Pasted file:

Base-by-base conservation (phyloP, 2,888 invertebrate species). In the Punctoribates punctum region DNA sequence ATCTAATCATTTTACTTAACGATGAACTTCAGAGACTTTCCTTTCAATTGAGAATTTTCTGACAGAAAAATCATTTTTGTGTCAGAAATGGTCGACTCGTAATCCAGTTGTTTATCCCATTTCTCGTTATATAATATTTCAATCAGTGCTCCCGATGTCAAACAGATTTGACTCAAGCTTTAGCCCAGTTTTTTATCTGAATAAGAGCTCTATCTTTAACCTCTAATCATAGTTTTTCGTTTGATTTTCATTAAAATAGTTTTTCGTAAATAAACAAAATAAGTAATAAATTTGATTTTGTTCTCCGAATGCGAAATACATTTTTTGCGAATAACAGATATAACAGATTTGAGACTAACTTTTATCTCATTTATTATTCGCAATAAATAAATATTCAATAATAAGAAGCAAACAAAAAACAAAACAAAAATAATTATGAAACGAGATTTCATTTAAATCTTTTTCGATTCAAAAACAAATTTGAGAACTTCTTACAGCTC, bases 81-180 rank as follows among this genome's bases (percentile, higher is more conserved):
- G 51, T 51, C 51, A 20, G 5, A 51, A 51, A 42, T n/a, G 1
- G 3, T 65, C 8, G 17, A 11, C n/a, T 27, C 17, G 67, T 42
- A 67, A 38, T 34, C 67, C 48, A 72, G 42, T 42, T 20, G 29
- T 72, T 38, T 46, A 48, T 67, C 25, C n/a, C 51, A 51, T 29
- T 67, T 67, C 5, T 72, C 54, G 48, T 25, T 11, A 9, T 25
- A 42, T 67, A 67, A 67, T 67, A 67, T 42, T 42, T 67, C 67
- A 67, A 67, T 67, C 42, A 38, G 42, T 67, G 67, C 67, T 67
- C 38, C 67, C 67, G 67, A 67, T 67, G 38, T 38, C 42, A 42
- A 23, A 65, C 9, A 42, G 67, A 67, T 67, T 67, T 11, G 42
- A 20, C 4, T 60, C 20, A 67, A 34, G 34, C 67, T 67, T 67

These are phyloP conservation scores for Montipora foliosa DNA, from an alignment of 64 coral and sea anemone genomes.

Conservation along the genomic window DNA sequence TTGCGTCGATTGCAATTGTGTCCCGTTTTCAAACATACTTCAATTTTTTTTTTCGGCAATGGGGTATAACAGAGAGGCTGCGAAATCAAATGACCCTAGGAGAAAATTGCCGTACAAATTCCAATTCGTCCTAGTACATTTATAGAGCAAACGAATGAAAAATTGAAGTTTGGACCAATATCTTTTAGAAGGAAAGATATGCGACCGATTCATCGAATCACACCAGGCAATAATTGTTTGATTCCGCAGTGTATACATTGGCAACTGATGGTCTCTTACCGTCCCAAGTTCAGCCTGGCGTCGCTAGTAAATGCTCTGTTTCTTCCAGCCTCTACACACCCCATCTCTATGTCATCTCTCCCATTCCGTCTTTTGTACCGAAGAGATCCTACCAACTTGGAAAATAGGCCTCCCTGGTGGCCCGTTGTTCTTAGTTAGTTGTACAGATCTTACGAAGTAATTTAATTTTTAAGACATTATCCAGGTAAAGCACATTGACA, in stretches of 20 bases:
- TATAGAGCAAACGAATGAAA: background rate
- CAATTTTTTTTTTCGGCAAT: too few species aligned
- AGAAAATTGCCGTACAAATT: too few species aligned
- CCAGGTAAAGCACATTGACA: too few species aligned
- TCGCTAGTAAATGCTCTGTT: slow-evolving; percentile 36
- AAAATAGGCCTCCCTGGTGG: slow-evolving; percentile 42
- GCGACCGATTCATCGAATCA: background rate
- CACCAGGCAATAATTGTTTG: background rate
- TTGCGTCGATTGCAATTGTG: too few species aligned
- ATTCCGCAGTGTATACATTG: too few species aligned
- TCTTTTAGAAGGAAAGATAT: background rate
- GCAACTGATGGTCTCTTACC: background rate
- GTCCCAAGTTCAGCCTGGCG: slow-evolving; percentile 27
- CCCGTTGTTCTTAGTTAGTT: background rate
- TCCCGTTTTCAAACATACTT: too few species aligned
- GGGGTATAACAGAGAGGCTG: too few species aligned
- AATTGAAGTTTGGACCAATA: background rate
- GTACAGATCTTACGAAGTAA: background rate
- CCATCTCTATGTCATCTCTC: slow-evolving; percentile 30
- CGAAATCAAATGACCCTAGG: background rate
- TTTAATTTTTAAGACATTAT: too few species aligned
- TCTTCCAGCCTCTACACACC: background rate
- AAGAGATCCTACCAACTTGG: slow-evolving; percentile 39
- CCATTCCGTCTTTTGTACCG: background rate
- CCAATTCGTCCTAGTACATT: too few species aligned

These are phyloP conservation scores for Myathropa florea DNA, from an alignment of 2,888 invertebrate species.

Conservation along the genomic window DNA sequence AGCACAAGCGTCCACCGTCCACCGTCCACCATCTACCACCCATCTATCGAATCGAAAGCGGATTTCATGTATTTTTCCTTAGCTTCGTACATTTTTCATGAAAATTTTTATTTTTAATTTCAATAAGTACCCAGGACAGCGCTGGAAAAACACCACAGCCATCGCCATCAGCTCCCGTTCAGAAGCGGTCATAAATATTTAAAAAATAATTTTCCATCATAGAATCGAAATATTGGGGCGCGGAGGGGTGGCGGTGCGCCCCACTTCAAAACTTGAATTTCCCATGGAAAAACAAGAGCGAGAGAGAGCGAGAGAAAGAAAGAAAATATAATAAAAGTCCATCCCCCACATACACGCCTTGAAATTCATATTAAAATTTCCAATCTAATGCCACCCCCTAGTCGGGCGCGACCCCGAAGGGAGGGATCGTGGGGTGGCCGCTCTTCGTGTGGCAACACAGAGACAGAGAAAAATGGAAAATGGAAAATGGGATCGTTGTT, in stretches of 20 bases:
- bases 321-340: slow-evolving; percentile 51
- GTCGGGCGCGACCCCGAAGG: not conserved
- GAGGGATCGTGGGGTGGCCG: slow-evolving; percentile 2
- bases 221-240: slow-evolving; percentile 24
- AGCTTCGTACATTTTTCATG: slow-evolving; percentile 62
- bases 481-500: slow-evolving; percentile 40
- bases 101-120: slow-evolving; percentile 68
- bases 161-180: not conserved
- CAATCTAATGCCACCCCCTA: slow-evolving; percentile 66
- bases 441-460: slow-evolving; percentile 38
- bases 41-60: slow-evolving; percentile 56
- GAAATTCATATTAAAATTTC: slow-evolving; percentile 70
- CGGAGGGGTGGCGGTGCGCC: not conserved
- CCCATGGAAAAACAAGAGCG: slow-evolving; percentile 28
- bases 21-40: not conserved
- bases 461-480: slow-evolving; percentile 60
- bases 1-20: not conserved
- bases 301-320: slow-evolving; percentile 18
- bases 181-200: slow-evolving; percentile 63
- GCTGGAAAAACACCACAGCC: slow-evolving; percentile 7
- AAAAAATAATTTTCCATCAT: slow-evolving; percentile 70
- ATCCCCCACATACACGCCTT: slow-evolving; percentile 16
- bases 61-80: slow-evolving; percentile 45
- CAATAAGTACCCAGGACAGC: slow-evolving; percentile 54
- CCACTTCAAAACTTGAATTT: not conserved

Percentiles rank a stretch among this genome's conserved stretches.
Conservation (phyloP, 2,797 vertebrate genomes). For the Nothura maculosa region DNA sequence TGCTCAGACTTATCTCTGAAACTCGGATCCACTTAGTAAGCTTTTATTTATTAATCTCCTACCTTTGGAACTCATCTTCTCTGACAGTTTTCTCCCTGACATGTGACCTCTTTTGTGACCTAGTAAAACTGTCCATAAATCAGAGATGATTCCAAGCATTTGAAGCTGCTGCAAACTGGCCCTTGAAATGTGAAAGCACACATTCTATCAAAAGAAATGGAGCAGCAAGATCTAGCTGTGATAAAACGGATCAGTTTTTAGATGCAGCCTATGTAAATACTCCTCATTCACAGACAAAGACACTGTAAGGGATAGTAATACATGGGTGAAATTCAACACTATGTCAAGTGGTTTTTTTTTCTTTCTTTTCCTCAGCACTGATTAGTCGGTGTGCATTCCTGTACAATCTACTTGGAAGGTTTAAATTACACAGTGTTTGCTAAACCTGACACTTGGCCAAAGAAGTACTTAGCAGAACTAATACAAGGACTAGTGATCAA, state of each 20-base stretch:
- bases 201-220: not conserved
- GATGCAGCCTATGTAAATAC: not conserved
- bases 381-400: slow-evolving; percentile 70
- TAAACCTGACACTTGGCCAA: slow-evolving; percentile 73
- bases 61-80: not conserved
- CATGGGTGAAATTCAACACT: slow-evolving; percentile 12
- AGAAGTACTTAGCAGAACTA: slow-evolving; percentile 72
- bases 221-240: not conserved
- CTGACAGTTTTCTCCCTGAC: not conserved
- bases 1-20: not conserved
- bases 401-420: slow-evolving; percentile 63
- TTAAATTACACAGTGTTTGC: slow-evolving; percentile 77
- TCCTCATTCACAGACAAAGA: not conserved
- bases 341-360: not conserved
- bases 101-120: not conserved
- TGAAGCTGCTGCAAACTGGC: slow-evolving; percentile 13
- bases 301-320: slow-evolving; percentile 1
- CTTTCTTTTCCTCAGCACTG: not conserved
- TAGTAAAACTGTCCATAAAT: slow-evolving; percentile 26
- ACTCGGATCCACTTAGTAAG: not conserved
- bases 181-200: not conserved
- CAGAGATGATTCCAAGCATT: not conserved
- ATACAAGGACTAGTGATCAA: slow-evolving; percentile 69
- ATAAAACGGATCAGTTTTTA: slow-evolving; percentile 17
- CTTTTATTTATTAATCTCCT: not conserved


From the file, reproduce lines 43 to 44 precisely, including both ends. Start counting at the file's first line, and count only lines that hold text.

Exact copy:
- GAGGGATCGTGGGGTGGCCG: slow-evolving; percentile 2
- bases 221-240: slow-evolving; percentile 24